All About Jazz-New York review by Kurt Gottschalk

Ken Filiano & Quantum Entanglements – Dreams from a Clown Car (CF 207)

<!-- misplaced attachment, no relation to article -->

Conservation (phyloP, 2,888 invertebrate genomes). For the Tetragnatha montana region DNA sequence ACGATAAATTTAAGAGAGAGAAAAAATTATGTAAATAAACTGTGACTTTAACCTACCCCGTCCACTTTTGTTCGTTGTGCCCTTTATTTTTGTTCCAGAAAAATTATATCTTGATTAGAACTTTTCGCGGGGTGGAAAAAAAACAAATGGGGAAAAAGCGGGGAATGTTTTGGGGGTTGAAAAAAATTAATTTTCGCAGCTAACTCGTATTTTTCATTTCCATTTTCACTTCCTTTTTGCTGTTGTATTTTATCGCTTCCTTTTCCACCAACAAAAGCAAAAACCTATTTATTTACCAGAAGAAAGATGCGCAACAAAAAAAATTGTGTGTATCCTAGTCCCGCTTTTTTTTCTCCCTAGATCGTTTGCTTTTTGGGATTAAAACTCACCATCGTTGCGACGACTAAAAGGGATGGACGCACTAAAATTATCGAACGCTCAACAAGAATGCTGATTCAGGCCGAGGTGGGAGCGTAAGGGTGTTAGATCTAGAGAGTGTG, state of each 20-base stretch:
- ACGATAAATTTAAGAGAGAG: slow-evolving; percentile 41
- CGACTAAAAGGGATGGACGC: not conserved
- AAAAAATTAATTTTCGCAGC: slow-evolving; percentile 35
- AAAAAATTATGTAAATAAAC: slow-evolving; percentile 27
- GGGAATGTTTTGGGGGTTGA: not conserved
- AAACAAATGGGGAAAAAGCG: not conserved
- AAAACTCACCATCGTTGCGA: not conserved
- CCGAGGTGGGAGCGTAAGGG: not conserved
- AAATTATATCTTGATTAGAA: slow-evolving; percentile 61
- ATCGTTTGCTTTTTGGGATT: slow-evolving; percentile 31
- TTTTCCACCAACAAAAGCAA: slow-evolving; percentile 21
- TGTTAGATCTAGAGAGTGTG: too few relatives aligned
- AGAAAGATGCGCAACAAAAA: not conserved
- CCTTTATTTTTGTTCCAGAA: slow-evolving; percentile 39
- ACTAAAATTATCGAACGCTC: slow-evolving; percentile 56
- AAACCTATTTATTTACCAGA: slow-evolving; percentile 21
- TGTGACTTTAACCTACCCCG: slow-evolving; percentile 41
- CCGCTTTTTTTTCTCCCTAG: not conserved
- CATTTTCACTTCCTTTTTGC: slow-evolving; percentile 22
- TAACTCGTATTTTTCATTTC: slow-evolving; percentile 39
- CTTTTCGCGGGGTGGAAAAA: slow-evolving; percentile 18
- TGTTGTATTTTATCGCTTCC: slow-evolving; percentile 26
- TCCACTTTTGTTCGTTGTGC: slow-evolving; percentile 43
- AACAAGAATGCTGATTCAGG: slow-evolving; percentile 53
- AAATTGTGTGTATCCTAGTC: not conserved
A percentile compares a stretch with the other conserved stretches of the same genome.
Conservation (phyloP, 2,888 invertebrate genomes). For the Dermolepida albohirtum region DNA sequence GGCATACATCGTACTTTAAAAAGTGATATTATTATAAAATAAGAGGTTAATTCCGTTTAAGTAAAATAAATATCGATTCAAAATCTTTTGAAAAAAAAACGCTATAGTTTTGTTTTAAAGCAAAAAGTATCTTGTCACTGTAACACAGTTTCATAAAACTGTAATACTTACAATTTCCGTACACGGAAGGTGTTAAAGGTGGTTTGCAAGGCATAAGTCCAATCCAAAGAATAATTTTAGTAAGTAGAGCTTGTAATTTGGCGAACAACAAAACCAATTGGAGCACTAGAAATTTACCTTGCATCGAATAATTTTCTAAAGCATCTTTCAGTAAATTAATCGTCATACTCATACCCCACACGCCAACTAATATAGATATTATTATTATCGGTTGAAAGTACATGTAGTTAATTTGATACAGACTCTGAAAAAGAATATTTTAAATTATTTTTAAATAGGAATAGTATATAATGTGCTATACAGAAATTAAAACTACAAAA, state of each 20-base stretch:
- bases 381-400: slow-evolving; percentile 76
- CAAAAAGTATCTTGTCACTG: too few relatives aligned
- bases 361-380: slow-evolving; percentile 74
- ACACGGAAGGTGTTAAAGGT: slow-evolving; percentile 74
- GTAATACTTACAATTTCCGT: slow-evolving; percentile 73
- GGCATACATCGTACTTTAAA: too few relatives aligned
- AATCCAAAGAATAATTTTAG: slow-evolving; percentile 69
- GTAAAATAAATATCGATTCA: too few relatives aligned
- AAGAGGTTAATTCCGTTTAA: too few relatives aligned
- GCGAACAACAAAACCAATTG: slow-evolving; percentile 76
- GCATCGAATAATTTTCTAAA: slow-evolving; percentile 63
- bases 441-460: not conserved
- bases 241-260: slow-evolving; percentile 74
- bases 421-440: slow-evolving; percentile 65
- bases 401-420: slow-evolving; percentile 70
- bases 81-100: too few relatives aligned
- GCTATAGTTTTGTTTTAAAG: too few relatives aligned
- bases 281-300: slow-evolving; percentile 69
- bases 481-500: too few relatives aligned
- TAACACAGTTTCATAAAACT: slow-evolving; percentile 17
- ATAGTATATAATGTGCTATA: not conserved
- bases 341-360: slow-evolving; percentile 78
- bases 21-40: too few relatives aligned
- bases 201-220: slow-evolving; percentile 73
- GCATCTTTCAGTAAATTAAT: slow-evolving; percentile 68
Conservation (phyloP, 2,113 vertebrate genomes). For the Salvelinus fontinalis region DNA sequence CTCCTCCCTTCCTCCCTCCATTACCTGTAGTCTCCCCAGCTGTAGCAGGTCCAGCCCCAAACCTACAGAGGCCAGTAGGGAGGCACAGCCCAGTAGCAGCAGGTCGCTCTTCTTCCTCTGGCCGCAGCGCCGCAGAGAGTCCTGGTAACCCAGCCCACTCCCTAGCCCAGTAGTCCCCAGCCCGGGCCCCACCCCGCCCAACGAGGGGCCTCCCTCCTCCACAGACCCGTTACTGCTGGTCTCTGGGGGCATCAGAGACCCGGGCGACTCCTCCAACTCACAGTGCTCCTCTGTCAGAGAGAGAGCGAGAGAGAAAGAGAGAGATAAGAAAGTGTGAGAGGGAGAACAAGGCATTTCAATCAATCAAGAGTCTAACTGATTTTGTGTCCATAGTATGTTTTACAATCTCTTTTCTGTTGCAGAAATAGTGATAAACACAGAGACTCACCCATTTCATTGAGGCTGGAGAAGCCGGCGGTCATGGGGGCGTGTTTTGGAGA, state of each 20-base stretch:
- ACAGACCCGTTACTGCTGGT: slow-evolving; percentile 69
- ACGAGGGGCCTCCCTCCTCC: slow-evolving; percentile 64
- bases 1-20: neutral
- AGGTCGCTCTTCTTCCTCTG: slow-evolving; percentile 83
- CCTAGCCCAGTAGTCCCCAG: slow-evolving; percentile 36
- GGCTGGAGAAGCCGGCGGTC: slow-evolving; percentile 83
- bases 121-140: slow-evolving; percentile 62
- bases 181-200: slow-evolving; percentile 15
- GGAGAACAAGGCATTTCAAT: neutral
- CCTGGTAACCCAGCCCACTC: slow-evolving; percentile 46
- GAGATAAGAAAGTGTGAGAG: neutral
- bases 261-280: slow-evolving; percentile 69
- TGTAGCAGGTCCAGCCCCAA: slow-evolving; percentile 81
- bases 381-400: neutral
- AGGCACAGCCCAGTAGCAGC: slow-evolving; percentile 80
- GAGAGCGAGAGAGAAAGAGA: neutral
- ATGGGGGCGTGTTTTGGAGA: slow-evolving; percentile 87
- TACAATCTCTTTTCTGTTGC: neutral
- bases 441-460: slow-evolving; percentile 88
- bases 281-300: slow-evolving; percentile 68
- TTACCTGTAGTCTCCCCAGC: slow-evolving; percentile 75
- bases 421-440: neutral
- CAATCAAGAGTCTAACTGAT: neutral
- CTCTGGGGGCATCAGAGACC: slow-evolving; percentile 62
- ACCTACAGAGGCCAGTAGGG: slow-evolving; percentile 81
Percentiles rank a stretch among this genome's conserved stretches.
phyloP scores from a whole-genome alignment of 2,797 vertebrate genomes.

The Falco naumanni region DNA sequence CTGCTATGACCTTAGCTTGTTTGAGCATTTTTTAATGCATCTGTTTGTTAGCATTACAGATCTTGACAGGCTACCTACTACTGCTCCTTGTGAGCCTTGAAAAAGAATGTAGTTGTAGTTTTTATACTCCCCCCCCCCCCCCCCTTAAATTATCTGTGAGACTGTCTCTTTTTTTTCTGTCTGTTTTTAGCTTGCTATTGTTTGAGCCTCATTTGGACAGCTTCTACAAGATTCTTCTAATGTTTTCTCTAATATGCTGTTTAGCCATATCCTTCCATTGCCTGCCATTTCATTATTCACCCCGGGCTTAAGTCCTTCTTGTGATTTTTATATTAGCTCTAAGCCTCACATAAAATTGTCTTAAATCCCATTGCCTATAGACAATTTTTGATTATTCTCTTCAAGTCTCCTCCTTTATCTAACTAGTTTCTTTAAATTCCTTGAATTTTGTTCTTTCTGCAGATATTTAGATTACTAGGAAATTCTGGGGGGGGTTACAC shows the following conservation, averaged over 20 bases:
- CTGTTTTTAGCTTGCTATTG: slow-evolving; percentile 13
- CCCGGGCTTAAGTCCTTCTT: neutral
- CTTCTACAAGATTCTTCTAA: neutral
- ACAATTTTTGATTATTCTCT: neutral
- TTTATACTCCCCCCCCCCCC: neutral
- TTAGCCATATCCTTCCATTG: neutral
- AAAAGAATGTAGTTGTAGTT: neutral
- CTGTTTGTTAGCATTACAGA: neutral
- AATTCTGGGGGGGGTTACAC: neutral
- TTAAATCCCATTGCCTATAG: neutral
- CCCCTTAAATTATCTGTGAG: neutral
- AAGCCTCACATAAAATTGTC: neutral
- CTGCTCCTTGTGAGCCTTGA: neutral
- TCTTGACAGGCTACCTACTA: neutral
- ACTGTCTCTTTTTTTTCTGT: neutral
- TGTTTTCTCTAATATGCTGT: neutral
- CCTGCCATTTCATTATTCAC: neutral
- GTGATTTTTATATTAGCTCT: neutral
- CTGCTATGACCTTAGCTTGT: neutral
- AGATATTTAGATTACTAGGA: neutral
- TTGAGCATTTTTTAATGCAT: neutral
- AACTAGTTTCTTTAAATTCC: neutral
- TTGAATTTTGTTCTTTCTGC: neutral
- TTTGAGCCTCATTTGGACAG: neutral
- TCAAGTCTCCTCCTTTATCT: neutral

A circus is one metaphor you could draw for the new  disc by bassist Ken Filiano’s quartet QuantumEntanglements, a point verified by the fact that they suggest as much in the album’s title. But there are many other illustrations that might be drawn in response to the album – a jet engine plume seen (and heard) unfurling from very close proximity, perhaps, or an oil fire in a harmonica factory – but the point is that this is music that calls out to be named something and Dreams from a Clown Car is as good as any other moniker depicting joyful mayhem (and lends itself to some nice cover art as well). Illustration aside, this music is a polyphony bordering on cacophony, a methodical madness, a bright burst where not everything can be discerned atonce in the tradition of the Coltrane Ascension or the Coleman Free Jazz. This is not a measure of greatness, it is merely a mapping and the distinction between those watershed moments of the ‘60s and the current audio document (besides the passage of time) is that in this case the music is made by just four men. What Quantum Entanglements has that those earlier boundary-breaking bands didn’t employ is the electronic effects applied to the upright bass. Filiano’s subtle use of filters creates a soundbed that, against the rumble of Michael TA Thompson’s drums, can beheart-stopping. At the finest moments, Michaël Attias is also heard on bari sax, leaving an open sky (there’s that jet engine plume) for Tony Malaby’s soprano. Such is not the whole of the disc. Unlike the Coleman and the Coltrane, Dreams from a Clown Car is not about epic pronouncements. It’s seven evenly placed tracks, mostly hovering around the 10-minute mark, including some ballads with a classic feel, here perhaps referencing Charles Mingus or Oliver Nelson, if with a more contemporary structure. Again, lofty points from which to swing (not unlike a trapeze act) and with the implication that if all here is not entirely new, it’s played with a strong dedication.

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